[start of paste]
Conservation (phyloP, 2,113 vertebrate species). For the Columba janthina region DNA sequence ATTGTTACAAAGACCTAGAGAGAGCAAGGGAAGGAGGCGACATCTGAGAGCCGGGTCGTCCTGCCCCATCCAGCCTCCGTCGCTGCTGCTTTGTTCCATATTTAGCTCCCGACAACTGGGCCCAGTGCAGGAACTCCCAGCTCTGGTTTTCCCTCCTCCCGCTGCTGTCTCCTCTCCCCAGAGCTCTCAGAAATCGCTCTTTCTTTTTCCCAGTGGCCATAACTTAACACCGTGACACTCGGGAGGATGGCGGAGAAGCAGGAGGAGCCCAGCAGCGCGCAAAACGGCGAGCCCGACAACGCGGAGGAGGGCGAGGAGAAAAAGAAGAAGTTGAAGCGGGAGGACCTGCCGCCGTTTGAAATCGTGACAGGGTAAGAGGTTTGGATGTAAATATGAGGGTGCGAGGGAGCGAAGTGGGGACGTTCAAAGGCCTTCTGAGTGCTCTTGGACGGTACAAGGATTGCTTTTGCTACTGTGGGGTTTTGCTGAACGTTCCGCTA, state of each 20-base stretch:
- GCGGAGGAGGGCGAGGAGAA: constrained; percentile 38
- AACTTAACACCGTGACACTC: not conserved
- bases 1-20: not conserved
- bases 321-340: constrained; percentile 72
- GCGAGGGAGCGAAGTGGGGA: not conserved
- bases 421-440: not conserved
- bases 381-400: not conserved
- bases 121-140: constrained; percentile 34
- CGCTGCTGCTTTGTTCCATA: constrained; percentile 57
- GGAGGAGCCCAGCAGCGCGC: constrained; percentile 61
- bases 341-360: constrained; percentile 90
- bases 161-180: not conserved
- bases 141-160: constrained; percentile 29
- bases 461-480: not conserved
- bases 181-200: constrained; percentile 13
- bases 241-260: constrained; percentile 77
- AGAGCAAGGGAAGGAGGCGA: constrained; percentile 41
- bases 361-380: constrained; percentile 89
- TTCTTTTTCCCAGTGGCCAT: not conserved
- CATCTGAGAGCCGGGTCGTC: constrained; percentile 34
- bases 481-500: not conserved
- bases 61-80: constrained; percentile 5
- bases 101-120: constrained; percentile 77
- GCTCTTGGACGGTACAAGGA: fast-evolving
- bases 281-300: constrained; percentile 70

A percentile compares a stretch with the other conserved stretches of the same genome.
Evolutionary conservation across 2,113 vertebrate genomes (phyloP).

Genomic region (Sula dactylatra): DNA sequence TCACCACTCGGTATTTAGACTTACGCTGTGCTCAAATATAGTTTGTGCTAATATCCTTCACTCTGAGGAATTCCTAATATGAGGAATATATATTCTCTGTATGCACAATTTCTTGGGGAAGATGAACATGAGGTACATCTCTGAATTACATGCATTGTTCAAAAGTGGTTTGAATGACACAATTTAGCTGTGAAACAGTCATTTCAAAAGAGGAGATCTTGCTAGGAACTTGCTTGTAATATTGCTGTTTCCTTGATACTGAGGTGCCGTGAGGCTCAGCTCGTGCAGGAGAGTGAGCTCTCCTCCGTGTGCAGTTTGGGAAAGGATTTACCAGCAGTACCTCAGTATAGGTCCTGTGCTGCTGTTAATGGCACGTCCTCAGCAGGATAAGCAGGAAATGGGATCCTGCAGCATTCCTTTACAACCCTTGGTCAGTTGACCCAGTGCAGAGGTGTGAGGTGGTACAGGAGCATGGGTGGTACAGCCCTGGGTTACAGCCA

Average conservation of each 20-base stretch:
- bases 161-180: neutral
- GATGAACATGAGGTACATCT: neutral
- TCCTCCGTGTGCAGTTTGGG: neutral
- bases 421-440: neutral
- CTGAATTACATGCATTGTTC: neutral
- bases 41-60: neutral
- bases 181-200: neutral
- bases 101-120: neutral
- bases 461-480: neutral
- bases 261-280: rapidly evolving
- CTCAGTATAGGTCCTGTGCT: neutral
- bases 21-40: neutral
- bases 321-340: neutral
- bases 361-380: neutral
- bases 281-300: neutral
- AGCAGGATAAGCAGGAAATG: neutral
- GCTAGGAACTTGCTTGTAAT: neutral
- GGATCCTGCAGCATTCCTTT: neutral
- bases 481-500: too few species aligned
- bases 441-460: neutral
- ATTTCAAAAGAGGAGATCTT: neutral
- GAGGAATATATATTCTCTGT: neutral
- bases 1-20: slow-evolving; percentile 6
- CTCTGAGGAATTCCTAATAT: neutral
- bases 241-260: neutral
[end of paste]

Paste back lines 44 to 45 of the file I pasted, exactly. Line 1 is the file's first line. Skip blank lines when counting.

- bases 361-380: neutral
- bases 281-300: neutral